Turnout (2011)

Set against a troubled relationship that gets even rockier as it progresses, Turnout is an attempt to (1) bring us an oddball, East London film about a drug deal gone wrong and (2) show us that deception in a relationship is a bad thing. And perhaps (3) that people from different sides of the tracks might not be compatible at all, even if they love each other, if only one person is willing to put in the effort. This third point is what makes Turnout occasionally unbearable to watch, as its self-obsessed burnout of a lead character makes dumb decision after dumb decision.

Actually, “burnout” doesn’t even properly describe the lead, George (George Russo), as in order to burn out, one must first has to be something. From what the film tells us, George has never had a proper job, has never done anything other than laze about, do drugs, and hang out with his mates. In contrast, Sophie (Ophelia Lovibond), his girlfriend, works in an office selling stocks, and is nothing like him. Opposites attract, so they say.

They’ve got ¬£2,000 left to pay for their vacation, and they have most of the money saved underneath George’s bed. Or, Sophie has most of the money saved underneath George’s bed. George is broke, having no job, no prospects, and few skills. Sometimes he sells drugs. Presumably he also takes on the occasional odd job, although we never see that happen. One of his friends tells him that there’s a sure thing which needs investment — it’s a drug deal — and while George has no money, there’s a large sum sitting under his bed.

Of course, it doesn’t go well, and now George has to hide the fact that he stole and then lost Sophie’s money, attempt to recover at least most of it through favors and previous debts, and also explain his erratic and neglectful behavior, which is a result of the first two points. What this means for us is that we watch a lot of George talking to people, talking to other people, and drinking and doing drugs, because apparently he can get these things for a nominal amount of money.

We watch him get himself in deeper and deeper water, because as someone who is unemployed and possibly not very well-educated, that’s what he’s prone to do. The film takes place in East London, and attempts to give us a relatively complete picture of what life is like for the lower class in this area. I’m not going to say whether or not it is or isn’t true-to-life, but it’s convincing nonetheless. Although, I must question if people living here really do use the word “bruv” a half-dozen times per conversation. I hope not.

The stakes here are the money that the couple is going to use for the holiday, and very likely their relationship, which starts on shaky ground and only gets worse as the film progresses. As it plays, Sophie begins to question exactly why she sticks with this guy, and that’s the same question we should ask. She’s putting in almost all of the work, and he’s hanging around with his friends, doing drugs, lounging around, and neglecting her in her moments of downtime. Why is she with this loser?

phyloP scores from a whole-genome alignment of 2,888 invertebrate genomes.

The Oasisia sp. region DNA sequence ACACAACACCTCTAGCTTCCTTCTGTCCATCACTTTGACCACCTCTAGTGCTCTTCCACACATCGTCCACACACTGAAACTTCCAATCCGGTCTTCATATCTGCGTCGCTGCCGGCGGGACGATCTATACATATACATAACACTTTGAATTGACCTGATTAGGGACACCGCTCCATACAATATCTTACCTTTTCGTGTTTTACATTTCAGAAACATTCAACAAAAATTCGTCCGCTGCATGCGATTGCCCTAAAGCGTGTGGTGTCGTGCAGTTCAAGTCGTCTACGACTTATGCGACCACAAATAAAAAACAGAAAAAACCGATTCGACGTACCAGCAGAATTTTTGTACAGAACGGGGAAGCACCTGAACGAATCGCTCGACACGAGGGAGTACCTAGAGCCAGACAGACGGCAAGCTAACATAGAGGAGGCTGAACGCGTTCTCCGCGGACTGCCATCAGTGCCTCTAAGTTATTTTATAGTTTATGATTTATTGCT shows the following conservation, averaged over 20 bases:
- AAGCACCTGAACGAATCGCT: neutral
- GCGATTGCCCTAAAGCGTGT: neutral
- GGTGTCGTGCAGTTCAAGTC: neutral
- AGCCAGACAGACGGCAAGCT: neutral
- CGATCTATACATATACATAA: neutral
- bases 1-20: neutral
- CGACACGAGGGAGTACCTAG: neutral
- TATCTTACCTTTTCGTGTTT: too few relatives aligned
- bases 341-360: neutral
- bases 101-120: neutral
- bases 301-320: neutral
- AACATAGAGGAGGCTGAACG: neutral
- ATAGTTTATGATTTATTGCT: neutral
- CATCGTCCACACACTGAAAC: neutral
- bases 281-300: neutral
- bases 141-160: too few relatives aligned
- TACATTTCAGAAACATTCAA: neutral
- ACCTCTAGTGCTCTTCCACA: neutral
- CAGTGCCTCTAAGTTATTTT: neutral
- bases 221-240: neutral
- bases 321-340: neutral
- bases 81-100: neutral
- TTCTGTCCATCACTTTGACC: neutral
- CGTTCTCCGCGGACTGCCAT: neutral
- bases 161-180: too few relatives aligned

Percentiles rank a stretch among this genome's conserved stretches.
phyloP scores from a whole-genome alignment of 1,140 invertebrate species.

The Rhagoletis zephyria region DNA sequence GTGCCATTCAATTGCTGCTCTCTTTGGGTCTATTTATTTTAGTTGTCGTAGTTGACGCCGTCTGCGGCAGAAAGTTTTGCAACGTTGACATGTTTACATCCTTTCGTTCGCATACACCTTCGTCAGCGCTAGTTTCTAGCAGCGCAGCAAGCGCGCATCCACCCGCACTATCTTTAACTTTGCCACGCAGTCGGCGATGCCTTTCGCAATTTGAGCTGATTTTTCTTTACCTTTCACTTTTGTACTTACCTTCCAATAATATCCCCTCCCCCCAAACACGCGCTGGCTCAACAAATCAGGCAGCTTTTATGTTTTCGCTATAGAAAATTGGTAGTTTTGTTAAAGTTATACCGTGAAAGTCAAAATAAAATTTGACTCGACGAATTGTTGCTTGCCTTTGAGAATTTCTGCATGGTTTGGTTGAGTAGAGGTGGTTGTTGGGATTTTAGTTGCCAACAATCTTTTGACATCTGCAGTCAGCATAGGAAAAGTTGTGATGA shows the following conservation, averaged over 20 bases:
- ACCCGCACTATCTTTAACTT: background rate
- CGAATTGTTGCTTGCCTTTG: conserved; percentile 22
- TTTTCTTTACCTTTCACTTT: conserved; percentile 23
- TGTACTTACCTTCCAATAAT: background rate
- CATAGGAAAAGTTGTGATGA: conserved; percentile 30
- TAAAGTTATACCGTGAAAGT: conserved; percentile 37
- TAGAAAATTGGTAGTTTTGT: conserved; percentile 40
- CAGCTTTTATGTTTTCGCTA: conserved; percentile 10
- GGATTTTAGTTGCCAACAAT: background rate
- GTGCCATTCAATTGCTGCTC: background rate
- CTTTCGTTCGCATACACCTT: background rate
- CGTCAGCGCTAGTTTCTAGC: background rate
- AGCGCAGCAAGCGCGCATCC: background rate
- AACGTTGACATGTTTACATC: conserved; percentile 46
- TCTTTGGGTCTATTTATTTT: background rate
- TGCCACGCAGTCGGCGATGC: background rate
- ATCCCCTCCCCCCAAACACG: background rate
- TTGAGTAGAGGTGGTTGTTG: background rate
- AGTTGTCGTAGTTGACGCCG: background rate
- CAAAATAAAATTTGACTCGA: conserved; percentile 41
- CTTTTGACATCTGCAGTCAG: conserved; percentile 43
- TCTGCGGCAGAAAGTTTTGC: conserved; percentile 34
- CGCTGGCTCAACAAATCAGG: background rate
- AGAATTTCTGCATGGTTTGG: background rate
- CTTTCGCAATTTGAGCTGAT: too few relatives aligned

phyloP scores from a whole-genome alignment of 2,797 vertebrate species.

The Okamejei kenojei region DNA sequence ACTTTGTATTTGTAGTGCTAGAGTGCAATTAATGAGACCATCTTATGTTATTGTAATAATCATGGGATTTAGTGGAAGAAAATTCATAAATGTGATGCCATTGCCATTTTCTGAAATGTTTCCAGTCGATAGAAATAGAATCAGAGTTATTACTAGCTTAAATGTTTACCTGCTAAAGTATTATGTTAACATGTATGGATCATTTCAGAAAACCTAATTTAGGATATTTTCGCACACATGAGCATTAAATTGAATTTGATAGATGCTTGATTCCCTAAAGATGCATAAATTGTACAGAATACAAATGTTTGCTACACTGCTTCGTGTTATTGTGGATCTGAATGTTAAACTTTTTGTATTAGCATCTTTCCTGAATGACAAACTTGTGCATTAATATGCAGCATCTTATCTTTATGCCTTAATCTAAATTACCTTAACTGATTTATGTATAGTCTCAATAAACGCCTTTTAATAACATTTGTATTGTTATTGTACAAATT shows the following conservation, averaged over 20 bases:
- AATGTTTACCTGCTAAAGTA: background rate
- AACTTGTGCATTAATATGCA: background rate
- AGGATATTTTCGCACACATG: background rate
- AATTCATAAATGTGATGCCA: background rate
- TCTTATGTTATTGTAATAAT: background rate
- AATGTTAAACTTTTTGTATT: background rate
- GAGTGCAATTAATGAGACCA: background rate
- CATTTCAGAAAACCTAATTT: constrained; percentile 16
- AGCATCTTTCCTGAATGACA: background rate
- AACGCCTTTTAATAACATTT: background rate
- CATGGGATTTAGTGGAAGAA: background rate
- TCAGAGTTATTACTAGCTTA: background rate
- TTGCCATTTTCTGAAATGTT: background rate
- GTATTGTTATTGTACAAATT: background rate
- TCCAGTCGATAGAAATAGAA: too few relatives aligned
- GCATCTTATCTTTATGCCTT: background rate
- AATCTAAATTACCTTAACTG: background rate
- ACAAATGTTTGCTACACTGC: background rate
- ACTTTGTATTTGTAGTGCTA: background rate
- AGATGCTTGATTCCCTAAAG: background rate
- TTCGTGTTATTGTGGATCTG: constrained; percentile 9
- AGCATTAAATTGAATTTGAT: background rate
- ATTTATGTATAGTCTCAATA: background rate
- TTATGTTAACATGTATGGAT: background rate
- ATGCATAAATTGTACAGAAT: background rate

Because of the way this is framed, it’s really hard to root for George as he’s trying to get together the money behind Sophie’s back, because if he does, then the relationship — built on deceit and neglect — might continue. And because Turnout seems to want us to hope that doesn’t continue … exactly why would we emotionally invest in George’s quest? Sure, the film works as a tour of East London life, but as a character piece or even as a semi-coherent drama, it doesn’t even come close to succeeding.

There’s a touch of style added to the film by director Lee Sales (who co-wrote the story with actors George Russo and Francis Pope), and the cinematography is often interesting, but this far from saves the picture. Sometimes, the music blares over the dialogue, which makes it, in at least a couple of scenes, hard to hear the actors. It’s a mistake like that which makes me think Sales was trying a bit too hard, as if he wasn’t quite sure of himself while making the film. considering Sales has no other directorial credits to his name, this is a likely scenario.

A potential saving grace for Turnout is the acting. Both George Russo and Francis Pope reportedly grew up in the area, so they’re basically able to play themselves, just in a fantasy setting. Ophelia Lovibond often looked uncomfortable and out-of-place among the lad’s club feeling of the rest of the film, but that just adds to our understanding that her character really doesn’t belong. These are all good and natural actors, and if they were in a film with a better story, it might be worth watching them all interact.

Turnout isn’t a particularly good film, but if all you want to get out of it is a slice of life in East London, I suppose you’ll get that. You’ll also get an emotionally and intellectually contradictory story, a terrible main character, amateurish direction, a couple of nice shots, and some good acting. It’s a mixed bag, for sure, and while it’s not unwatchable, it’s also not really worth seeking out.

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